Once a week, sixth graders in South Orangetown Middle School teacher Eric Goldstein’s science class head outside to collect data for a mini lab as part of their Astronomy unit.
For the Cone and Shadow lab, nicknamed the “Get Your Tilt On” lab, students spend several weeks collecting data that proves the Earth is tilted on its axis and rotates. Each week when students go outside, they collect several points of data including the time of sunrise and sunset, the length of daylight, the length of the shadow that appears, the angle of the sun above the horizon in degrees, the temperature at the time of the data collection, the distance from the sun in miles and the phase of the moon.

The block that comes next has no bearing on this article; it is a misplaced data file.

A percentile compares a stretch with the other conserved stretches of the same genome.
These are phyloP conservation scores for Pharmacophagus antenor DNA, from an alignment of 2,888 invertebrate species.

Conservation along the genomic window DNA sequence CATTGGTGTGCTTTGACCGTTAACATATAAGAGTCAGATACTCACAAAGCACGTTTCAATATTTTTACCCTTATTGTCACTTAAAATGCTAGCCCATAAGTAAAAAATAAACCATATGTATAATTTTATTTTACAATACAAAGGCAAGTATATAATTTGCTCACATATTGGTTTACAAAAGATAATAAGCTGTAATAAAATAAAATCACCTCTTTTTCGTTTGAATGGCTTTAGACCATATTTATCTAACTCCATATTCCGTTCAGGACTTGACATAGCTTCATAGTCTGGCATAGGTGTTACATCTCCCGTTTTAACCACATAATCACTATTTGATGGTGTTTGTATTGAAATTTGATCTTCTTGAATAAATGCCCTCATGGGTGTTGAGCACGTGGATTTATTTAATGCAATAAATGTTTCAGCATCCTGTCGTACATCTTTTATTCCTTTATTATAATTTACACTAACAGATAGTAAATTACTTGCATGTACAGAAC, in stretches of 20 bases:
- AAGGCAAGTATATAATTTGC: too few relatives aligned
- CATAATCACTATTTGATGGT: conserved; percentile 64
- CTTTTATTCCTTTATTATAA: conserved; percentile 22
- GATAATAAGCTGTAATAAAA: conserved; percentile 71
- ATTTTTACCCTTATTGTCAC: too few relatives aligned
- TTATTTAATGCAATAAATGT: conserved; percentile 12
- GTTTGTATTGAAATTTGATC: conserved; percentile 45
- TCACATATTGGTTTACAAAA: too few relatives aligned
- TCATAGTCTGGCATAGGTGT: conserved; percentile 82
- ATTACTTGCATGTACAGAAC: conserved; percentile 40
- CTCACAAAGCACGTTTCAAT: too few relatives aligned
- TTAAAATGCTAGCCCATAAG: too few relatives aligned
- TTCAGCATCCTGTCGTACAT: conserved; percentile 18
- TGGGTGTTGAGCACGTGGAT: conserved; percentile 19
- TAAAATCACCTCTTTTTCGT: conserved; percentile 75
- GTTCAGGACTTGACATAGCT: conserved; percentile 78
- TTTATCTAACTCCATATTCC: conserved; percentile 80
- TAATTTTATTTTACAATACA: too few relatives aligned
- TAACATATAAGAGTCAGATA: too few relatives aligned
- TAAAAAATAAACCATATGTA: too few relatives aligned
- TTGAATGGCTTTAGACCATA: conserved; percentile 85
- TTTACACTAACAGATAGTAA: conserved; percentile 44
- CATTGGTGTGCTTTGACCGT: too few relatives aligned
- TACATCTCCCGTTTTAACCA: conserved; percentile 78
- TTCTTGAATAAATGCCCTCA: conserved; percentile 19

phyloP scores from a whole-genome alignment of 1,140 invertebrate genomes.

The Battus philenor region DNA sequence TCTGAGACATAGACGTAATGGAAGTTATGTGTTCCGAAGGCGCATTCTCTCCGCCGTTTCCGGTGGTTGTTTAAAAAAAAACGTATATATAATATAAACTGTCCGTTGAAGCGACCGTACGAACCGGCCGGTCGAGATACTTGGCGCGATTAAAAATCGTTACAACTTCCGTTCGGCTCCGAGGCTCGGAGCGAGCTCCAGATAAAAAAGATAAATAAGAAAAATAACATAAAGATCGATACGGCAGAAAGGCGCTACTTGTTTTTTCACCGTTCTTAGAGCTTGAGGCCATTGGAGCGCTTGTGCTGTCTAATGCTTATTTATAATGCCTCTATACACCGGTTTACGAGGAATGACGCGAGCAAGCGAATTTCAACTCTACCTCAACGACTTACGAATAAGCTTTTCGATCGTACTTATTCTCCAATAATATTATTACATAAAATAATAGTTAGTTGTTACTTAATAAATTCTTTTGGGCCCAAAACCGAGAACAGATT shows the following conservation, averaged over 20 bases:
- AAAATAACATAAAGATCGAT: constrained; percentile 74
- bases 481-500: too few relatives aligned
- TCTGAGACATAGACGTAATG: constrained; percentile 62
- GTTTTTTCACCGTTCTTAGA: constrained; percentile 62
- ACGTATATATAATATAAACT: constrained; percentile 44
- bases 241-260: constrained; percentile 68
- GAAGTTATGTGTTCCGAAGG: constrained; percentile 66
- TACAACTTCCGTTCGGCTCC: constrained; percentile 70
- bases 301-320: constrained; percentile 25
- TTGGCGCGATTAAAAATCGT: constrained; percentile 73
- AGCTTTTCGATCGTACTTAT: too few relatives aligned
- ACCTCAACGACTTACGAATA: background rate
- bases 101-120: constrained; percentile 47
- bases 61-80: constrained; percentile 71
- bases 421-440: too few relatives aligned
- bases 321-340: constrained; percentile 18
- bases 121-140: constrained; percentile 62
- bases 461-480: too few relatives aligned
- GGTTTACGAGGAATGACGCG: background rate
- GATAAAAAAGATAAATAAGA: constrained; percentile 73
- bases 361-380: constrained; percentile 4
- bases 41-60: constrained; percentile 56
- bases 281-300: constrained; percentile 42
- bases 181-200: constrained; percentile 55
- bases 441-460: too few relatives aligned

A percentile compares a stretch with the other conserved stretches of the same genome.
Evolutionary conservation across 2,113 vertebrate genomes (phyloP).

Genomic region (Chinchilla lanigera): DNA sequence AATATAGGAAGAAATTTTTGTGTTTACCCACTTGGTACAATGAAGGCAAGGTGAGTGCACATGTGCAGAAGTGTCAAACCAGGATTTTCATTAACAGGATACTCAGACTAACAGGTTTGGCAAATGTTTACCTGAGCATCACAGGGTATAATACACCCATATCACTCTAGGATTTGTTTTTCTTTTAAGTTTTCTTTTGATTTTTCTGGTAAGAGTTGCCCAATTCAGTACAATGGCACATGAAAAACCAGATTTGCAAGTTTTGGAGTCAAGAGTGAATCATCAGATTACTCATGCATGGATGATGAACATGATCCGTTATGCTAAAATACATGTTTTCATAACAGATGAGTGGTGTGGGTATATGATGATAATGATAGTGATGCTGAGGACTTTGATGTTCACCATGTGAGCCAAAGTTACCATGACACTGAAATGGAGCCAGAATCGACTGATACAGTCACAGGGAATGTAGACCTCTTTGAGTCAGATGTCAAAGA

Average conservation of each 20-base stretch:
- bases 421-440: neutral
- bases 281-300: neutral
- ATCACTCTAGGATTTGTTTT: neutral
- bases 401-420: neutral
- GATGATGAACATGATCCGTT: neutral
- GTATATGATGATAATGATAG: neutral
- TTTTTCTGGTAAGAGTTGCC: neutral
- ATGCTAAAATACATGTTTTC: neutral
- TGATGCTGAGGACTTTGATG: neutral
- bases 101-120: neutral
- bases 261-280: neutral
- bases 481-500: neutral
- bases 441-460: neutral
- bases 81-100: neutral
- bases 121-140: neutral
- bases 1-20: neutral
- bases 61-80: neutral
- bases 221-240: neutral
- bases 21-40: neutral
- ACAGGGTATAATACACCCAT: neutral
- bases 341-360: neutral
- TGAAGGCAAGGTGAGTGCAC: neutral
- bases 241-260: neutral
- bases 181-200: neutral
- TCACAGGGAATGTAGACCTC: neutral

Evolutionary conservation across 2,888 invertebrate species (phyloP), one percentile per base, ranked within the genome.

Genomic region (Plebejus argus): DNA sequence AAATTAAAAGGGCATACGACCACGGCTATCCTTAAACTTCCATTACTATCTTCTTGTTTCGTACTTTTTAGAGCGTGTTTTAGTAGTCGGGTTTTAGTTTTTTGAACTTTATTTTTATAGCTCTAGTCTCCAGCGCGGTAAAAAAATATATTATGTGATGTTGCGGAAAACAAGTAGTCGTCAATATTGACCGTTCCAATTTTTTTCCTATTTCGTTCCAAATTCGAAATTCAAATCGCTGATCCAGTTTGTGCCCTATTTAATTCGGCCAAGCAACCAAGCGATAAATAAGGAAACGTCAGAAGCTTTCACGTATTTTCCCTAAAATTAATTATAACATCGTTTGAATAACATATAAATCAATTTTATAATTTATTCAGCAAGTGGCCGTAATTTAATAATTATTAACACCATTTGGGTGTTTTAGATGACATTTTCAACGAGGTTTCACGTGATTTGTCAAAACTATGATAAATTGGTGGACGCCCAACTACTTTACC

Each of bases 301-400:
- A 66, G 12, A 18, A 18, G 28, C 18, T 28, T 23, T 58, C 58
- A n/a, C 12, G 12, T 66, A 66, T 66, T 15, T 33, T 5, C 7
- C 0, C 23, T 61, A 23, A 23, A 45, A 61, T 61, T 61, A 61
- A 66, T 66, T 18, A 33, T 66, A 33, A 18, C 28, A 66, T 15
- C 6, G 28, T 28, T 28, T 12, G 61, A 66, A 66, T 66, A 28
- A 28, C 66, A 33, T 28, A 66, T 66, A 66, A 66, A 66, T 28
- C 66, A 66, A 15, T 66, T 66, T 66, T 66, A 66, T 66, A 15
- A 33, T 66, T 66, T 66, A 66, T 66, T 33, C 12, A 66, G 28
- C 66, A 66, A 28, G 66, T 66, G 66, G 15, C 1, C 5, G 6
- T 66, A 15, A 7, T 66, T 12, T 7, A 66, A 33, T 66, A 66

Through their data, students are able to see how the date of when they go outside affects the length of the shadow. From the time they begin collecting data in September to now, the length of the shadow increases while the angle of the sun above the horizon decreases.